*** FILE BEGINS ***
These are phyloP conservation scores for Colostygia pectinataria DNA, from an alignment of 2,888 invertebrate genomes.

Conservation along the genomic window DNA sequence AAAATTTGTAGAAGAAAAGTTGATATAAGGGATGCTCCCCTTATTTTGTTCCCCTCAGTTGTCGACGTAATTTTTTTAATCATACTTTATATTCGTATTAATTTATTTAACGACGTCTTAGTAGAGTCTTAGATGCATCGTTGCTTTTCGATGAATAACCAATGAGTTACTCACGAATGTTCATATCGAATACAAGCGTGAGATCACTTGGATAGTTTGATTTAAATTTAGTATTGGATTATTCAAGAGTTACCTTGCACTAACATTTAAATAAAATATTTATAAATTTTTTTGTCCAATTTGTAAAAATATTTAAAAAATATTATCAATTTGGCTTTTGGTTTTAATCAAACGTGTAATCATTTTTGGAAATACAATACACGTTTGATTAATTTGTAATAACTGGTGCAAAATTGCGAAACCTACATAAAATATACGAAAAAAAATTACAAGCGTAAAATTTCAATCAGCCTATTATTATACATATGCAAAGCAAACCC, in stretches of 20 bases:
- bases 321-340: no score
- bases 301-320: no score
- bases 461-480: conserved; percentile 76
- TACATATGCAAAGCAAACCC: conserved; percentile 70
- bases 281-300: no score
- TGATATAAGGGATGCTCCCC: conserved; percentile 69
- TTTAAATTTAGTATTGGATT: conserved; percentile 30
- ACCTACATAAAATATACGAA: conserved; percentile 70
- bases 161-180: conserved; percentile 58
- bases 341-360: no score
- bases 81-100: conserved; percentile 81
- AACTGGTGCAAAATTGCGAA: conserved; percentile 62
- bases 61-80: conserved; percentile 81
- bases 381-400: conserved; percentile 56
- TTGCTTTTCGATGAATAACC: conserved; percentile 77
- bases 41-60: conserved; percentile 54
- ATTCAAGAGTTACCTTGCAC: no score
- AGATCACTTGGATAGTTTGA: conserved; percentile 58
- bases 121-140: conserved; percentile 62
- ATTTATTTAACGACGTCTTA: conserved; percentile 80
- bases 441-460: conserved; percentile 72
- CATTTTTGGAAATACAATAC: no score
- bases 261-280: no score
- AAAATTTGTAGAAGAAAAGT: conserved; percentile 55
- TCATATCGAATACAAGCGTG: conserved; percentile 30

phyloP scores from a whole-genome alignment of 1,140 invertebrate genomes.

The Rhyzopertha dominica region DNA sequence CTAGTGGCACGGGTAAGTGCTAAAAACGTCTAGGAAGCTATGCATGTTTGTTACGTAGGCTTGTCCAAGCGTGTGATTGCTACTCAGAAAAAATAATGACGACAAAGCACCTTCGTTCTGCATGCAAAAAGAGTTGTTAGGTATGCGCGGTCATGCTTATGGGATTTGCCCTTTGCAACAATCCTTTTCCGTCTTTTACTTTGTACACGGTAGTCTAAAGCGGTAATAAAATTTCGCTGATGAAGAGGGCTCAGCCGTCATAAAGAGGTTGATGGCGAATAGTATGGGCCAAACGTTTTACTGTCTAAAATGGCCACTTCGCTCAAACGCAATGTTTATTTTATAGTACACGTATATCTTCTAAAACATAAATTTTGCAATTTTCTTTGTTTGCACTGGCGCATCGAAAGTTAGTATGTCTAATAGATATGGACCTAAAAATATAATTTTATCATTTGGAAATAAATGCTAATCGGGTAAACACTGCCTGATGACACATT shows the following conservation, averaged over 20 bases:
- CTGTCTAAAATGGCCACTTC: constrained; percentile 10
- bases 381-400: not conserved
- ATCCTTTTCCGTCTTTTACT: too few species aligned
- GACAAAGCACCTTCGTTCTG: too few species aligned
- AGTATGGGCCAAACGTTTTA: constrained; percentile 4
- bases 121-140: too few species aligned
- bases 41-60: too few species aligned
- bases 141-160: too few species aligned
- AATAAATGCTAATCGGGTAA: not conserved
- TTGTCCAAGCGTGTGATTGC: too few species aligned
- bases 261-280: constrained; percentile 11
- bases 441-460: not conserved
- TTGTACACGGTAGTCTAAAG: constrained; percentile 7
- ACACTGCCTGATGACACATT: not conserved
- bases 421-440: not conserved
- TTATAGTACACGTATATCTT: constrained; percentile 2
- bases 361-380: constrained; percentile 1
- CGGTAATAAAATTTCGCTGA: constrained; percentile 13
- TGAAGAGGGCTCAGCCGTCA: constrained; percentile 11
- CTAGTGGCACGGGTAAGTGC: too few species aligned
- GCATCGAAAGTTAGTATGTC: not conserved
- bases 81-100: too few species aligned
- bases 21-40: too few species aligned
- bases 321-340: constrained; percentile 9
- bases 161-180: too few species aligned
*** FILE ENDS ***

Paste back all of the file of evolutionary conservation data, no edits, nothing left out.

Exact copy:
These are phyloP conservation scores for Colostygia pectinataria DNA, from an alignment of 2,888 invertebrate genomes.

Conservation along the genomic window DNA sequence AAAATTTGTAGAAGAAAAGTTGATATAAGGGATGCTCCCCTTATTTTGTTCCCCTCAGTTGTCGACGTAATTTTTTTAATCATACTTTATATTCGTATTAATTTATTTAACGACGTCTTAGTAGAGTCTTAGATGCATCGTTGCTTTTCGATGAATAACCAATGAGTTACTCACGAATGTTCATATCGAATACAAGCGTGAGATCACTTGGATAGTTTGATTTAAATTTAGTATTGGATTATTCAAGAGTTACCTTGCACTAACATTTAAATAAAATATTTATAAATTTTTTTGTCCAATTTGTAAAAATATTTAAAAAATATTATCAATTTGGCTTTTGGTTTTAATCAAACGTGTAATCATTTTTGGAAATACAATACACGTTTGATTAATTTGTAATAACTGGTGCAAAATTGCGAAACCTACATAAAATATACGAAAAAAAATTACAAGCGTAAAATTTCAATCAGCCTATTATTATACATATGCAAAGCAAACCC, in stretches of 20 bases:
- bases 321-340: no score
- bases 301-320: no score
- bases 461-480: conserved; percentile 76
- TACATATGCAAAGCAAACCC: conserved; percentile 70
- bases 281-300: no score
- TGATATAAGGGATGCTCCCC: conserved; percentile 69
- TTTAAATTTAGTATTGGATT: conserved; percentile 30
- ACCTACATAAAATATACGAA: conserved; percentile 70
- bases 161-180: conserved; percentile 58
- bases 341-360: no score
- bases 81-100: conserved; percentile 81
- AACTGGTGCAAAATTGCGAA: conserved; percentile 62
- bases 61-80: conserved; percentile 81
- bases 381-400: conserved; percentile 56
- TTGCTTTTCGATGAATAACC: conserved; percentile 77
- bases 41-60: conserved; percentile 54
- ATTCAAGAGTTACCTTGCAC: no score
- AGATCACTTGGATAGTTTGA: conserved; percentile 58
- bases 121-140: conserved; percentile 62
- ATTTATTTAACGACGTCTTA: conserved; percentile 80
- bases 441-460: conserved; percentile 72
- CATTTTTGGAAATACAATAC: no score
- bases 261-280: no score
- AAAATTTGTAGAAGAAAAGT: conserved; percentile 55
- TCATATCGAATACAAGCGTG: conserved; percentile 30

phyloP scores from a whole-genome alignment of 1,140 invertebrate genomes.

The Rhyzopertha dominica region DNA sequence CTAGTGGCACGGGTAAGTGCTAAAAACGTCTAGGAAGCTATGCATGTTTGTTACGTAGGCTTGTCCAAGCGTGTGATTGCTACTCAGAAAAAATAATGACGACAAAGCACCTTCGTTCTGCATGCAAAAAGAGTTGTTAGGTATGCGCGGTCATGCTTATGGGATTTGCCCTTTGCAACAATCCTTTTCCGTCTTTTACTTTGTACACGGTAGTCTAAAGCGGTAATAAAATTTCGCTGATGAAGAGGGCTCAGCCGTCATAAAGAGGTTGATGGCGAATAGTATGGGCCAAACGTTTTACTGTCTAAAATGGCCACTTCGCTCAAACGCAATGTTTATTTTATAGTACACGTATATCTTCTAAAACATAAATTTTGCAATTTTCTTTGTTTGCACTGGCGCATCGAAAGTTAGTATGTCTAATAGATATGGACCTAAAAATATAATTTTATCATTTGGAAATAAATGCTAATCGGGTAAACACTGCCTGATGACACATT shows the following conservation, averaged over 20 bases:
- CTGTCTAAAATGGCCACTTC: constrained; percentile 10
- bases 381-400: not conserved
- ATCCTTTTCCGTCTTTTACT: too few species aligned
- GACAAAGCACCTTCGTTCTG: too few species aligned
- AGTATGGGCCAAACGTTTTA: constrained; percentile 4
- bases 121-140: too few species aligned
- bases 41-60: too few species aligned
- bases 141-160: too few species aligned
- AATAAATGCTAATCGGGTAA: not conserved
- TTGTCCAAGCGTGTGATTGC: too few species aligned
- bases 261-280: constrained; percentile 11
- bases 441-460: not conserved
- TTGTACACGGTAGTCTAAAG: constrained; percentile 7
- ACACTGCCTGATGACACATT: not conserved
- bases 421-440: not conserved
- TTATAGTACACGTATATCTT: constrained; percentile 2
- bases 361-380: constrained; percentile 1
- CGGTAATAAAATTTCGCTGA: constrained; percentile 13
- TGAAGAGGGCTCAGCCGTCA: constrained; percentile 11
- CTAGTGGCACGGGTAAGTGC: too few species aligned
- GCATCGAAAGTTAGTATGTC: not conserved
- bases 81-100: too few species aligned
- bases 21-40: too few species aligned
- bases 321-340: constrained; percentile 9
- bases 161-180: too few species aligned